A lot of papers define a 'diabolical point' as a "double semi-simple eigenvalue." I know a semi-simple eigenvalue is one which has algebraic multiplicity and geometric multiplicity to be equal. However, I could not find any definition of a double semi-simple eigenvalue.
"Double" simply means a degenerate eigenvalue (repeated root of the characteristic equation), thus a "double semi-simple eigenvalue" is a once repeated eigenvalue (i.e., with algebraic multiplicity 2) that spans a 2D vector space (i.e., its geometric multiplicity is also 2).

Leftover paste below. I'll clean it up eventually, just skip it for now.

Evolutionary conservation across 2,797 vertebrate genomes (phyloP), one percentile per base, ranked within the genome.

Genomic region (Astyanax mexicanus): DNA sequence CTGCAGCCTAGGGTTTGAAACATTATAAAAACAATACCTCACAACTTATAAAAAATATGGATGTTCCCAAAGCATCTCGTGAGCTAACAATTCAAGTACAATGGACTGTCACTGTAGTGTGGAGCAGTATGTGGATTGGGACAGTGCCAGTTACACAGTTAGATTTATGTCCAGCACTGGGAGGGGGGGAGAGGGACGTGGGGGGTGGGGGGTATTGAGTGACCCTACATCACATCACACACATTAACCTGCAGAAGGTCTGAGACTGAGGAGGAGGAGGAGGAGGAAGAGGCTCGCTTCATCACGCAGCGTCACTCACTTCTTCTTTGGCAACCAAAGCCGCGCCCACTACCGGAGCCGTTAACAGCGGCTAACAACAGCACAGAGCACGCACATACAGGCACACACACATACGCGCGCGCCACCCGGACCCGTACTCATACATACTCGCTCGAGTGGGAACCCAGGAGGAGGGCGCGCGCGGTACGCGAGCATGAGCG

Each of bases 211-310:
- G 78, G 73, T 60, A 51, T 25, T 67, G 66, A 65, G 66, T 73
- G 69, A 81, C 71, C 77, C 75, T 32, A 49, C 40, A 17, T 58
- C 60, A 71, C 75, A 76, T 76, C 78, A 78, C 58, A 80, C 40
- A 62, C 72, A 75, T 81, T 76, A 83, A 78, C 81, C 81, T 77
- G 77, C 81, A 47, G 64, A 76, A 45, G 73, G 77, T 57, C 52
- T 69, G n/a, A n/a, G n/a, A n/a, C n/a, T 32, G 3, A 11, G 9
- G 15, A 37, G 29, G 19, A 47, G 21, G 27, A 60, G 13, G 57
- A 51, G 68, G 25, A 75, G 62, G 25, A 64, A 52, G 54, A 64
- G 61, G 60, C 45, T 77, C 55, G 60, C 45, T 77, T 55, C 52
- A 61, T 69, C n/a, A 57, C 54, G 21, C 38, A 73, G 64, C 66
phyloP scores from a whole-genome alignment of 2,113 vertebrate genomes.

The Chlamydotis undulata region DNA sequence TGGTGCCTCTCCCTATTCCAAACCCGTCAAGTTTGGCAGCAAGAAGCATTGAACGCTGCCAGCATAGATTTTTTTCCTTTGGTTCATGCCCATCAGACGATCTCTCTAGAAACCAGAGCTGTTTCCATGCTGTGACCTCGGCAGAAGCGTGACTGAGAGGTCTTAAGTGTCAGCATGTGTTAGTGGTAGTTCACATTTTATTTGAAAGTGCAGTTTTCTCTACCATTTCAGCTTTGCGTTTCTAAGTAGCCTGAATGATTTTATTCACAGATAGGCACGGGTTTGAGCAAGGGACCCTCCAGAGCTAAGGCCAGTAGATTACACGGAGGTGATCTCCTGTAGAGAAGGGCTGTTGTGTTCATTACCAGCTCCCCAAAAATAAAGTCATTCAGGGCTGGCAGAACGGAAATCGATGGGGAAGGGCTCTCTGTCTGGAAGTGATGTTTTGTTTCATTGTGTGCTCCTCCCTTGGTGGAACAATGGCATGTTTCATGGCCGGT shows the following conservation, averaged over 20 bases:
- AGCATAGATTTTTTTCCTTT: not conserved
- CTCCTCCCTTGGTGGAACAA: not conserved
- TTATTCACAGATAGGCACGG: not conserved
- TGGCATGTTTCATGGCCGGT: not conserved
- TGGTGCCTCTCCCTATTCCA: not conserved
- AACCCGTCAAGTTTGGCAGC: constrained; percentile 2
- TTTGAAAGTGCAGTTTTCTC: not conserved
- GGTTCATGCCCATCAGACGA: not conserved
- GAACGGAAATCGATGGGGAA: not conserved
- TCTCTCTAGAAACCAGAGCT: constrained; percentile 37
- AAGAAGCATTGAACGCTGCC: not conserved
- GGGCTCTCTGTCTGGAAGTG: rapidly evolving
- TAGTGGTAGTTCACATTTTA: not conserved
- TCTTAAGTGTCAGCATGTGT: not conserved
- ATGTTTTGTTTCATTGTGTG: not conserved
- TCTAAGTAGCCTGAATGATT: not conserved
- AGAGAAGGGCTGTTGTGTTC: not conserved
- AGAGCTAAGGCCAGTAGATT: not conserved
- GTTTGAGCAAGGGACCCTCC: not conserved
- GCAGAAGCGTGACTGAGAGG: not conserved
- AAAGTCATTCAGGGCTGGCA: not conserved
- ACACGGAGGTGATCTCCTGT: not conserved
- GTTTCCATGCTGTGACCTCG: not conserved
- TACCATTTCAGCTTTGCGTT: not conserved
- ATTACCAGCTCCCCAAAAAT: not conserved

These points are relevant mostly because they are associated to systems at bifurcations, i.e., structurally unstable systems whose behavior can change qualitatively under small perturbations. Such sensitivity has been used in the construction of very sensitive sensors, and even more sensitive than the diabolical points are the even more degenerate "exceptional points" (where "not only do resonant frequencies coincide but their resonant modes do too") . Both situations are schematically illustrated for light propagation modes (see this article) in the following figure, which shows the modes split with growing perturbation intensity $\epsilon$: